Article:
Skip to content

Ransomware prevention: what you should do today to mitigate risks

The outbreak of the COVID-19 virus and the countermeasures that ensued have caught everyone by surprise. Organisations were scrambling to organise remote working stations in order to keep their business afloat. Sadly, the crisis also caused a spike in ransomware attacks. More people than ever before are working remotely, and they rely completely on e-mail, video conferencing tools and mobile devices to do their job.

On top of that, cybercriminals are now using the current crisis as clickbait. Malicious websites, spam e-mails, phishing scams and fake charities are using the goodwill and genuine concerns of people and organisations to gain access to critical data. Many threats are now disguised as breaking news, new corona research or data on the spread of the infection.

So, first things first.

There are several solutions and tools to prevent and deal with ransomware, but many of them cannot be implemented right away. Our team wants to share some clear-cut basics that should be checked and that will reduce your exposure to ransomware attacks right now. Will these tips be enough to prevent an attack? No. Is this an exhaustive list? No. Are we stating the obvious? Yes. This blog is a short list of some of the obvious checks you should take every day and today even more. Those measures will reduce the risk and they will help you get insights and lay the foundation for even more effective countermeasures later on.

Let’s dive in.

We focus on three things. And for each of these domains, several measures can be taken to reduce your exposure. These practical tips are fairly easy to perform and implement. Doing them just once, however, will not have much impact. Ransomware prevention is an ongoing battle.


This may seem very obvious, but let’s take a closer look. Back-up is not something you can set and forget. When your IT-environment changes, your back-up needs to change too, and this is often not the case. It’s easy to overlook workloads and data here and there. And testing your back-up environment is not just important for ransomware prevention. It will arm you against hard drive failures, software failures and any kind of disruptions or disasters.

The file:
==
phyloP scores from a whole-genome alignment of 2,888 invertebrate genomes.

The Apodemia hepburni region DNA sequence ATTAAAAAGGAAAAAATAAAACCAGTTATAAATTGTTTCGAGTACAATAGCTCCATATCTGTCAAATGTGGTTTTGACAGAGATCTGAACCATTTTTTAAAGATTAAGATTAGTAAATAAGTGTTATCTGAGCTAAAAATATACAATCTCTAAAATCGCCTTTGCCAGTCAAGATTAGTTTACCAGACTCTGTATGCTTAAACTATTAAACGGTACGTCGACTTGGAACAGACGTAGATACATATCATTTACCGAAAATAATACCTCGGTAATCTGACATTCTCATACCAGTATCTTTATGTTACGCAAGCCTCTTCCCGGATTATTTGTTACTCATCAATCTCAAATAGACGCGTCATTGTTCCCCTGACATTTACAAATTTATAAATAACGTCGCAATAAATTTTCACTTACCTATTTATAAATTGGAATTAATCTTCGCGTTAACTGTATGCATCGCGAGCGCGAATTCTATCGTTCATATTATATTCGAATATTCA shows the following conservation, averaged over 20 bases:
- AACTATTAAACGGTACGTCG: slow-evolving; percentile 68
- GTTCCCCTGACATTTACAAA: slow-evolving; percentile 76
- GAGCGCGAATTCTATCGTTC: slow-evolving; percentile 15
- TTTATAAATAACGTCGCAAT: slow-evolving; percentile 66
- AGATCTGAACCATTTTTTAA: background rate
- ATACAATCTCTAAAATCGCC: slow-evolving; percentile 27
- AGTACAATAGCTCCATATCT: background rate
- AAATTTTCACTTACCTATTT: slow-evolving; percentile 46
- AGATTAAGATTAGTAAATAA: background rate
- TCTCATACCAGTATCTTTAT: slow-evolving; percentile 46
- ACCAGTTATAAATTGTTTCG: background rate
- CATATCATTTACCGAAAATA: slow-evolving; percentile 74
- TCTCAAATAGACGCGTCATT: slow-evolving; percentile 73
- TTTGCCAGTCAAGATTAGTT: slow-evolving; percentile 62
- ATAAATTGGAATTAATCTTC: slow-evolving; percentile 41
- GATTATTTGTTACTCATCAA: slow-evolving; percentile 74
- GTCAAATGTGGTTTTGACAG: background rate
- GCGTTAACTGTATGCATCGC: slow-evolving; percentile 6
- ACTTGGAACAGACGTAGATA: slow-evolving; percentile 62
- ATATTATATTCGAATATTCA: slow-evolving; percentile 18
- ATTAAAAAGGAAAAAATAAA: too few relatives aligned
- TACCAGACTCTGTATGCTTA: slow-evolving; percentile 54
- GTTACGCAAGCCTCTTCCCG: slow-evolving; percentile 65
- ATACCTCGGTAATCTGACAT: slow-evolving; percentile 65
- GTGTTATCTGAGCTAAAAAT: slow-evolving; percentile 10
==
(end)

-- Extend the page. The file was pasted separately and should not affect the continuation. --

• Make sure you have back-ups of all your critical systems
  • Implement, where possible, immutable back-ups
  • Test your restore procedures regularly


Here too, there’s more than meets the eye. Keeping software, anti-virus and firewalls up to date is a basic, but to ensure your entire IT-environment is properly up to date, you need to go further. An outdated system can have exploits that are not covered, and updates also need to be done to your policies (and this is often forgotten).

  • Scan incoming e-mail content with updated software and block any attachment that may pose a threat
  • Scan for user anomalies and keep your system usage and access control policies up to date
  • Restrict usage of third party software, USBs and also keep those policies up to date


You can have the most elaborate technology in place, if you leave too much margin for human error, you’re still at risk. Instead, try to turn the weakest link into your strongest link. So keeping your co-workers “up to date” is just as important as your systems and policies.

  • Refrain your employees from sharing personal information while answering e-mails, phone calls or messages
  • Even today, raise awareness by user-friendly phishing campaigns, so your employees are more alert, eventually implement a SaaS platform to integrate it smoothly
  • Have them report suspicious activities to IT or your security teams. If needed, install a user-friendly digital process


Again, this list is short and obvious, but it should help you set a routine and help you get the basics right before moving on to more complex countermeasures. Read our next blog to find out how to take the next step in ransomware prevention

Want to know more or do more? Our security expert Jan De Meyer will gladly answer all of your questions and give you independent advice. Feel free to contact him via e-mail or phone.